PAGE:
It may come as no surprise that individuals high up in the echelons of our society feel that they are above moral standards to the extent that they commit lewd acts, but when these individuals operate in a public capacity, their actions can be made public and scrutinized by everyone.
As news stories of Anthony Weiner and Bob Filner’s sexual harassment come to light, voters are asking themselves once again whether the indiscretions of public individuals should preclude them from serving the public.
Unlike CEOs of private multinational corporations, elected officials like mayors, governors and members of Congress are funded entirely by taxpayer dollars.
This fact has led many to believe that all actions of public officials are subject to the scrutiny of the voters who elected them to office.
In the case of Bill Clinton and the Monica Lewinsky scandal, public opinion indicated that Clinton’s accomplishments as president—including his handling of the economy—outweighed any moral harm he may have committed by having sexual relations with Lewinsky.
Anthony Weiner, on the other hand, has only managed to pass one piece of legislation in his twelve and a half years in Congress.
The measure had been backed by a major donor who contributed a vast sum of money to his campaign, according to the New York Times.
Evidence thus far seems to indicate that voters are willing to forgive indiscretions if the politician has done enough for his constituents.
If elected officials do not succumb to the pressure to resign, they can be recalled in several states if enough petitions are collected to enact a recall election.
Recalls can happen for any action, but recall elections cost states additional money to operate.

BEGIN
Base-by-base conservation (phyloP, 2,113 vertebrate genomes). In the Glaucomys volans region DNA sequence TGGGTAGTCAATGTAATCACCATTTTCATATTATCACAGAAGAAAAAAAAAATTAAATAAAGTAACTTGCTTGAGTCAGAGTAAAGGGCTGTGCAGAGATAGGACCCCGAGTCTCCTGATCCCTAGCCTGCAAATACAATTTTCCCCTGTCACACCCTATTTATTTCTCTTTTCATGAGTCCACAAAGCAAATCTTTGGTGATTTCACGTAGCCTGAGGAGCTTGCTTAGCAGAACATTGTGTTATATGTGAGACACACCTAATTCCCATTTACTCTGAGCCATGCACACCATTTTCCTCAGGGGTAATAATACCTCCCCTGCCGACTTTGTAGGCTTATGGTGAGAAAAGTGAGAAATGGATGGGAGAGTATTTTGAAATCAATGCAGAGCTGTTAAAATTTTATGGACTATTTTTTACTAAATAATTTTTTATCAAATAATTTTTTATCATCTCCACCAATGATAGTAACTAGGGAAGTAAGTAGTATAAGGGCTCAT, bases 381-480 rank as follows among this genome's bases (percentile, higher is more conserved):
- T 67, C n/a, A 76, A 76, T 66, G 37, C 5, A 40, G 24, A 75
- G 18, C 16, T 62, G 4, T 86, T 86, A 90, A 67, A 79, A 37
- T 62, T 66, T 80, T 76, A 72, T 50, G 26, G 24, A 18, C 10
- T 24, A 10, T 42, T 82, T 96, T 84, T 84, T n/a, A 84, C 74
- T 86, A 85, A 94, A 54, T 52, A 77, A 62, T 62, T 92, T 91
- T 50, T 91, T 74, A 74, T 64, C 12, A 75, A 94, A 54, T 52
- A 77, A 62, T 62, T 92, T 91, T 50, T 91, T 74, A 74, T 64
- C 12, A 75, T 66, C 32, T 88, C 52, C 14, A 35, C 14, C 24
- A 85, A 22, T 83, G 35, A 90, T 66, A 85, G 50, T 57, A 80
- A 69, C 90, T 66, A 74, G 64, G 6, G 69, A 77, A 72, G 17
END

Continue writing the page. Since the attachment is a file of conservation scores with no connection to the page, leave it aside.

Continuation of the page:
The case of Bob Filner proves to be more ambiguous than it initially appears, as the allegations that have been made against him happened while he was serving in Congress.
According to Southern California Public Radio, sexual harassment training is not mandated by law, and members of Congress receive little to no training in workplace ethics.
With that in mind, if Filner were to admit to the accusations against him, he could argue that he was not aware such actions were inappropriate.
We talk about what is right and wrong in terms of acceptable behavior for politicians, but with respect to vague indiscretions, we fail to acknowledge that these expectations are subjective and have yet to be addressed in public policy.
Should it be up to policymakers then, to address these shortfalls via legislation, or do we prefer that these moral expectations are intentionally left unaddressed so that we can make judgements based upon the national mood?
The question is not whether voters should establish a clear code of moral ethics for elected officials, but whether or not the public should scrutinize their non-political actions to begin with.
And if we do, we must determine at what points in time it is appropriate for us to make our opinions heard.
We, as taxpaying voters, should never be naive to the fact that we will never have corrupt, immoral, outright gross politicians.
This is not to say that we should throw our hands in the air and say “to hell with it, there’s nothing we can do.”
Certainly, there are policymakers whose moral compasses remain intact. It is up to us, the voting citizens, to have enough pride in ourselves and our communities that we want only the best to govern our towns.